Ridiculous or renaissance?

“IN ITALY, for 30 years under the Borgias, they had warfare, terror, murder and bloodshed, but they produced Michelangelo, Leonardo da Vinci and the Renaissance. In Switzerland, they had brotherly love, 500 years of democracy and peace – and what did that produce? The cuckoo clock.”

That quip from the movie The Third Man came to mind when looking at the current shenanigans in the transfer market. Nope, we don’t have warfare, but we do have chaos and prices that, according to Spurs chairman Daniel Levy, are “unsustainable”.

It begs the question: unsustainable for whom?

Clearly for Spurs, who have yet to shell out a penny on players as they seek ways of financing their new £800 million (RM4.4b) new stadium. But Levy also had the big spenders in mind.

He added: “If somebody is spending £200 million (RM1.1b) more than they’re earning then eventually it catches up with you. You can’t keep doing it.” The implication was clear: for them and the game in general, the cuckoo clock is ticking.

If, in his eyes, Spurs are the sensible “Swiss”, and Man City, Man United, Chelsea, PSG and Real Madrid are “the Borgias”, Levy cannot deny that he is also taking a massive and – perhaps even greater – risk himself: by keeping his wallet shut.

Whilst there is admiration for his refusal to follow the herd in its stampede to possible oblivion, and reliance on young, mostly home-grown players, he could be squandering the chances of the best Spurs team in 50 years.

Mauricio Pochettino’s dynamic young side have come third and second in the past two seasons and are getting better.

Tottenham are most people’s idea of a model club: terrific young manager, low (relatively) wages, prudent signings, youth policy and they play attractive football.

According to many good judges, they are on the cusp of great things: they just need a couple of top notch acquisitions to get them there. If they have a weakness, it is a lack of depth and an over-reliance on Harry Kane.

But instead of topping off this already impressive edifice, Levy has let Kyle Walker go, as usual extracting blood while doing so, and made building the new White Hart Lane, not the team, his priority.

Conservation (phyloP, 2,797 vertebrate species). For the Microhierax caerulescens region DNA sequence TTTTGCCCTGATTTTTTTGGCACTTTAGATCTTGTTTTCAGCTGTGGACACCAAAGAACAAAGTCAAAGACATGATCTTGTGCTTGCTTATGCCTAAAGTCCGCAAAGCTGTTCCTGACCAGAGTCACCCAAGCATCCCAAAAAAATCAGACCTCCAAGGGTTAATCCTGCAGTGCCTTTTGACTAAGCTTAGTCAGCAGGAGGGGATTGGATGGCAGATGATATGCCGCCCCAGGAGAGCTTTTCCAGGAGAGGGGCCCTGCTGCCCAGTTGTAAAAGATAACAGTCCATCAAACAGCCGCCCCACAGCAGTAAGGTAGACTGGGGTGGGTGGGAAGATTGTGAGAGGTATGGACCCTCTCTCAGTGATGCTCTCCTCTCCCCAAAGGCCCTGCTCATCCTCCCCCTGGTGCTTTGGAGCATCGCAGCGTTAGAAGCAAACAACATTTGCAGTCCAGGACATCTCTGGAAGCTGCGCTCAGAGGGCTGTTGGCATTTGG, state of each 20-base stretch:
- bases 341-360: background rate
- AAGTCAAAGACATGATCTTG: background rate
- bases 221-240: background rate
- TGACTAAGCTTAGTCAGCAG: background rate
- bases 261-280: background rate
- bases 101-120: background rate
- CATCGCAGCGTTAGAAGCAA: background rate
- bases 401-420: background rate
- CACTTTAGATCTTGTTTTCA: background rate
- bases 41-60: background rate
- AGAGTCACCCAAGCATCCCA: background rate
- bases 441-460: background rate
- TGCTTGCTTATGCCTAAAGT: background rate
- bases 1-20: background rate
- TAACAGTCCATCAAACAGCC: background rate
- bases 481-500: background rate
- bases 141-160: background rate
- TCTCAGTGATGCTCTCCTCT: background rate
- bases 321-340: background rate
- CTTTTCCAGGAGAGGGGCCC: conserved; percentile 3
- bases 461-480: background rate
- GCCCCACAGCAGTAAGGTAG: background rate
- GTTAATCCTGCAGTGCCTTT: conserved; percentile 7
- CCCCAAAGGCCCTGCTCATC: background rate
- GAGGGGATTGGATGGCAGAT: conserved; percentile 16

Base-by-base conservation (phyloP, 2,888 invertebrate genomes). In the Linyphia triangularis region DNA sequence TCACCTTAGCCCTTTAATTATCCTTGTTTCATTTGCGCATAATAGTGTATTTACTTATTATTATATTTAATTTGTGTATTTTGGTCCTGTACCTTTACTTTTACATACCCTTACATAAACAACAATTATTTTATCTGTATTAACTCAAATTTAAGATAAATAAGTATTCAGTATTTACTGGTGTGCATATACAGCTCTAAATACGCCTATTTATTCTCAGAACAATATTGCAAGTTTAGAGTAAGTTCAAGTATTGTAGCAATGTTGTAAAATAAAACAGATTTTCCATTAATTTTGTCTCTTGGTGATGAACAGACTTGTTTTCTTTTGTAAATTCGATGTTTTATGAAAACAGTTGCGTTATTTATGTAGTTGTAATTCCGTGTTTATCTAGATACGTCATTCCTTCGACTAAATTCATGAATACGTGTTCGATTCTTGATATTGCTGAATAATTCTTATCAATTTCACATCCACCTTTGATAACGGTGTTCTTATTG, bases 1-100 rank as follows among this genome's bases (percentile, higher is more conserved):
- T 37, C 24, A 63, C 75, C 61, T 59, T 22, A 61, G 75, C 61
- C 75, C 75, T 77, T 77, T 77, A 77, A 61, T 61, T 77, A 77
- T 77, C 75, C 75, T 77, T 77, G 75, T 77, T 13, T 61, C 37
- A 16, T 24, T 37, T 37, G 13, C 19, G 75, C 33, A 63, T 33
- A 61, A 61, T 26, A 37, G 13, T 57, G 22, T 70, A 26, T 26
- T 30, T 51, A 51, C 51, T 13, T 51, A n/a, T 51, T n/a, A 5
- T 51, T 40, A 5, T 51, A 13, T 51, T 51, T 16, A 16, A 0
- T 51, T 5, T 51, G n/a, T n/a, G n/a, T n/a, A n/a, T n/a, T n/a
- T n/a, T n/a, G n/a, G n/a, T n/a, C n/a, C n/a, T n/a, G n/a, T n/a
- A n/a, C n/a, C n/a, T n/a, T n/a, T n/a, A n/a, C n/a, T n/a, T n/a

You don’t need to be an Arsenal fan to see parallels to what happened across north London just over a decade ago.

History could well be about to repeat itself with the club hamstrung by paying for a stadium and unable to compete at the highest level.

Arsene Wenger could tell Levy a thing or two about the disruption of moving to Wembley as Arsenal did while the Emirates was being built, as well as adjusting to a new home afterwards.

And Spurs already have a well-documented “thing” about Wembley’s broader acres: the difference in their record there compared to White Hart Lane last season was night and day: At the Lane it was played 23, won 21, drawn 2; at Wembley it was played 5, won 1, lost 3 , drawn 1.

However much of that is in the mind, you have to say it is something they could do without – especially this season. But things could be worse as at one point it looked as if they might be dismantling a team as well as a stadium.

For a while, it looked as if the wantaway Walker could be a Pied Piper and lead a procession out of the door.

United wanted Eric Dier and Barcelona looked at Dele Alli, but Pochettino was able to hang on to them both as well as Kane. But with a wage ceiling of £100,000 (RM550,000) a week, heads might be turned if the Spurs project should be derailed.

Today even Arsenal are loosening the purse strings as Wenger finally gets his head around the new economic reality.

They are offering Alexis Sanchez £280,000 (RM1.5m) a week and buying not one but two £50 million (RM275m) additions. Wenger has clearly lost his title as the biggest Scrooge to Levy.

Given his reputation, the Spurs boss might have chosen a more apt occasion than ringing the opening bell at the Nasdaq stock exchange in New York to talk about financial prudence.

Surrounded by a high-powered Spurs sales team, he was not only kicking off the club’s tour of the US this week, but offering the begging bowl to potential sponsors.

And at first glance, it might appear that he’d found an ally in the unlikely shape of Jose Mourinho.

Anointed as the highest spending manager of the previous decade even before smashing the world record for Paul Pogba, the Special One warned: “Clubs who commit £30 million (RM165m), £40 million (RM220m), £50 million in such an easy way for players who are not realistically worth it might be entering dangerous territory.

“I don’t think the problem is what you pay for Pogba, I don’t think the problem is going to pay crazy for Neymar.

“I don’t think it will ever kill the big clubs because the big clubs will always have the potential and conditions to produce this kind of money and not to be in problems.”

As usual, the Portuguese nails it with quite a different take to Levy. Even the “ridiculous” sums being mentioned for Neymar and Mbappe are not ridiculous for a club that has the money; indeed, with incomes in the stratosphere such fees are eminently sustainable. But £30 million or £40 million just might be unsustainable to a Swansea or a Leicester if they have a bad run.

What is happening is that the rich are getting richer and the gap is widening between them and the middling clubs.

The worst case scenario is that these “Borgias” will eventually break away and leave the “Swiss” behind to tinker with their clocks.

Levy has Spurs future in his hands and has to decide which side of the chasm the club will be on. The stakes couldn’t be higher: If he gets it wrong, there will be no renaissance.